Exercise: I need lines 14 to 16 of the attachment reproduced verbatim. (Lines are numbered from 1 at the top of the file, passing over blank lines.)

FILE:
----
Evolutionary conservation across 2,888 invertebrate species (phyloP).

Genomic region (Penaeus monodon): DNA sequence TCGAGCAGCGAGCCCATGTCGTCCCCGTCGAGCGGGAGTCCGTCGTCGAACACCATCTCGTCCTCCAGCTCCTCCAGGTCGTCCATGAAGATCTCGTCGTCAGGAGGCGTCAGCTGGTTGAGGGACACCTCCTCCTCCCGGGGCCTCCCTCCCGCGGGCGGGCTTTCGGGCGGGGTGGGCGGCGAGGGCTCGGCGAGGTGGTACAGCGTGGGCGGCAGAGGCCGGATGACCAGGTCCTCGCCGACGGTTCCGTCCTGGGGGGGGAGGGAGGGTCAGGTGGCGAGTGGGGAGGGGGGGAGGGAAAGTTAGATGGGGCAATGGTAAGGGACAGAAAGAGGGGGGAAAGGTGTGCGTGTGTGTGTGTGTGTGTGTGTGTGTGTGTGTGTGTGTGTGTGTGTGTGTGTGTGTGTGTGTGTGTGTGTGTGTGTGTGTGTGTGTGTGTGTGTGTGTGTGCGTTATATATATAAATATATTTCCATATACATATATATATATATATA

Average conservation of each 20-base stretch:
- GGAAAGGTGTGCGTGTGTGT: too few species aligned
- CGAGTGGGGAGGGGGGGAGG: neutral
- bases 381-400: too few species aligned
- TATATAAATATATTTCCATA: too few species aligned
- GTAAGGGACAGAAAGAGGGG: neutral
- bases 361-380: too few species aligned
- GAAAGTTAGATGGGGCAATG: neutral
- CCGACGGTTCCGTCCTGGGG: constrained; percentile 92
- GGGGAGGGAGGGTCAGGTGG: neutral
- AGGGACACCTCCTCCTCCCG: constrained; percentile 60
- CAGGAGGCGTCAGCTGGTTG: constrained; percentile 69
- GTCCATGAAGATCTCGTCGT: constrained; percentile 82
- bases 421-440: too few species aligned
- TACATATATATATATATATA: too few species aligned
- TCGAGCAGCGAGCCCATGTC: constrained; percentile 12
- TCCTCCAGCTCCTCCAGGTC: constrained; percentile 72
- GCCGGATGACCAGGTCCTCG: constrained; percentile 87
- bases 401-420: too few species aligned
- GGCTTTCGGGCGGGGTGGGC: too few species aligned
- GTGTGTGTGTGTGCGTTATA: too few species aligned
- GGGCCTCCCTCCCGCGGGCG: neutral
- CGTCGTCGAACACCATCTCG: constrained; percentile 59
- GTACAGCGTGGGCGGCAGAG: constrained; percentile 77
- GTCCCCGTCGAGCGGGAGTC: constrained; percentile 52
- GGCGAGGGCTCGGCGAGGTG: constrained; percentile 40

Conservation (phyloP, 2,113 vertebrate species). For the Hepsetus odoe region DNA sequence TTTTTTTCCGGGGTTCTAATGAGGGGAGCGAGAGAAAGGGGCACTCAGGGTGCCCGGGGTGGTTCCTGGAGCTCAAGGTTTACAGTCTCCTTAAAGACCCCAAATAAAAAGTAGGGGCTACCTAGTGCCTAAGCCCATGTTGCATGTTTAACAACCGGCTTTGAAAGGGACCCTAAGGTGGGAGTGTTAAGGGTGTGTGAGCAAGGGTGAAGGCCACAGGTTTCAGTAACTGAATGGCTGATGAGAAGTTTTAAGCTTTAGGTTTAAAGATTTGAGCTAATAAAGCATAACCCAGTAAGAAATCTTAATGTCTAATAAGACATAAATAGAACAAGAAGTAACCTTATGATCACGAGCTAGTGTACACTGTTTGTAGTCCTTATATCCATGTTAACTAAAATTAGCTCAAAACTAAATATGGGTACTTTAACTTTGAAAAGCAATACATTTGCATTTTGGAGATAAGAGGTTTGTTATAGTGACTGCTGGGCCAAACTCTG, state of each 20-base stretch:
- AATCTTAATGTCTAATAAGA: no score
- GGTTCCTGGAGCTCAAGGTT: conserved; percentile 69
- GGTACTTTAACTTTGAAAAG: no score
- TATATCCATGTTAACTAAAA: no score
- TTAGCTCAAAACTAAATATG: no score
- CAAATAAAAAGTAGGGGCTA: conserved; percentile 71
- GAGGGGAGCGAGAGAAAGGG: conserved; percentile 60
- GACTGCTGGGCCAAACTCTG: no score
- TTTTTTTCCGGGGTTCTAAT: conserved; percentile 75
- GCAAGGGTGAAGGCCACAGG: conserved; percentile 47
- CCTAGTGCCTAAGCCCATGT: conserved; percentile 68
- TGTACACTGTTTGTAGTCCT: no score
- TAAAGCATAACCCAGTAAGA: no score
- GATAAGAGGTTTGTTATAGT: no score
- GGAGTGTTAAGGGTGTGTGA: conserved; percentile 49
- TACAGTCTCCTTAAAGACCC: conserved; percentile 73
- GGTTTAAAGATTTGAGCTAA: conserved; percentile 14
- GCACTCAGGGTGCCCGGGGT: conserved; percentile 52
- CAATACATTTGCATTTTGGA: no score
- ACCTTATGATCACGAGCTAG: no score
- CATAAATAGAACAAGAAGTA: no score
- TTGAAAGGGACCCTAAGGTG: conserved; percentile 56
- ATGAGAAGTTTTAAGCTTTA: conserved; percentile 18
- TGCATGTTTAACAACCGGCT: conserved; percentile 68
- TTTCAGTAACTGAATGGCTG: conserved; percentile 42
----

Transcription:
- CAGGAGGCGTCAGCTGGTTG: constrained; percentile 69
- GTCCATGAAGATCTCGTCGT: constrained; percentile 82
- bases 421-440: too few species aligned